Researchers at RFF are developing a free, Web-based interactive decision tool to help policymakers in Mexico, Central America, and the Dominican Republic decide where to invest scarce forest conservation resources. The tool uses rich spatial data on deforestation risk, forest ecosystem services, and the cost of conservation to map trade-offs in conservation investments.
During the past two years, a prototype has been used by The Nature Conservancy to help target conservation investments for the US Agency for International Development’s $29 million program, Mexico Reducing Emissions from Deforestation and Degradation (MREDD). RFF Thomas Klutznick Senior Fellow and project director Allen Blackman recently talked with Resources about how the tool empowers conservation decisionmakers.
RESOURCES: What was the impetus for developing the Forest Conservation Targeting Tool?
ALLEN BLACKMAN: Deforestation and degradation continue to be severe problems in developing countries. They cause all kinds of local and global environmental problems, from soil erosion and flooding to biodiversity loss and climate change. But resources available to address those problems are scarce. That means it is critically important that the resources we devote to forest conservation have the biggest bang for the buck possible.
Juha Siikamäki [RFF associate research director and senior fellow] and I conceived of the Forest Conservation Targeting Tool to do that. The goal is to help decisionmakers choose locations where conservation has the greatest payoff. Building the tool has been a team effort, and I think Juha and I have put together a really good one. RFF Research Assistant Len Goff is responsible for programming the model, and it looks good and works well because of him. Jessica Chu is our geographical information systems expert. We’ve just hired a post-doc named Joe Maher who will play a big role over the next couple of years. And Matt Hansen and Peter Potopov at the University of Maryland are creating our forest loss data using satellite images.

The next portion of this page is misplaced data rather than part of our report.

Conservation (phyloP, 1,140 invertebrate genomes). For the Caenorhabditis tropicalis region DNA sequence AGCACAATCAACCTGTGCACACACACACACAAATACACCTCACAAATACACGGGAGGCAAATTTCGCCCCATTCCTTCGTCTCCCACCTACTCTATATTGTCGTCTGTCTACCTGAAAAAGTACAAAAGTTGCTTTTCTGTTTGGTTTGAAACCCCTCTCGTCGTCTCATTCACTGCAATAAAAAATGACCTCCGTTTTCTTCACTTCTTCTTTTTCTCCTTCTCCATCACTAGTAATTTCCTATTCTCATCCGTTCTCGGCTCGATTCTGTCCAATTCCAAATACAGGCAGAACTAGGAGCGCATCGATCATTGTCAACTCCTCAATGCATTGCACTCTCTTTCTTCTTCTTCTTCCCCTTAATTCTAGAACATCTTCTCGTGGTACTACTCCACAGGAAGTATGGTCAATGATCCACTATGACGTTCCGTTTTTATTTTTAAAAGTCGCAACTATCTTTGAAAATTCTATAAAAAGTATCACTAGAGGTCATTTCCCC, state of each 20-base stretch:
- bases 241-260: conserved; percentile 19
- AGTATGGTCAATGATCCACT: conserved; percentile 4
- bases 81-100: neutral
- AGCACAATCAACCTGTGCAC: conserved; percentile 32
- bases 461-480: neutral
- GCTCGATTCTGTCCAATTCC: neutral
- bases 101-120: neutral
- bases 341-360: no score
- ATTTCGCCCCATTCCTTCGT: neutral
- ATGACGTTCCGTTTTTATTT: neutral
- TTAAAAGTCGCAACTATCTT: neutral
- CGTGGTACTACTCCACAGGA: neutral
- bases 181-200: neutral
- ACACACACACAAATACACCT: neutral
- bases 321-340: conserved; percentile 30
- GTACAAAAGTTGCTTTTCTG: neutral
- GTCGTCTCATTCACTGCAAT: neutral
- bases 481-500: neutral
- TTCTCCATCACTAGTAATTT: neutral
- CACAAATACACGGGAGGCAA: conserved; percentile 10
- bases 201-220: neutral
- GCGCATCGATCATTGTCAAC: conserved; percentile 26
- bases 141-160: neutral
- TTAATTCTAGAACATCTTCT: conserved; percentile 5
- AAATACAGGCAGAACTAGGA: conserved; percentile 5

The targeting tool is actually one of two forest conservation decision tools we’re developing as part of a larger project funded by the National Aeronautics and Space Administration’s SERVIR program and the Moore Foundation. While the targeting tool can be used to plan future conservation investment, the other tool is for evaluating the effectiveness of specific policies, such as protected areas and payments for ecosystems, that already are in use.
Looking ahead, we hope to combine these two approaches. We want to enable policymakers to get answers to questions such as, “Where are payments for ecosystem services likely to be particularly effective?” and “Where are protected areas likely to work best?”
RESOURCES: An important feature of the Forest Conservation Targeting Tool is that it allows users to choose which conservation goals are most important to them and gauge the consequences of those judgments. What factors come into play when estimating the return on investment for a given conservation investment, and how does the tool account for these?
BLACKMAN: The model works by dividing up forested land into parcels. The user can define these parcels in a number of ways. Where we have data on property boundaries, they can be used. In other places, fine-scale administrative boundaries or simple one-kilometer cells can be used.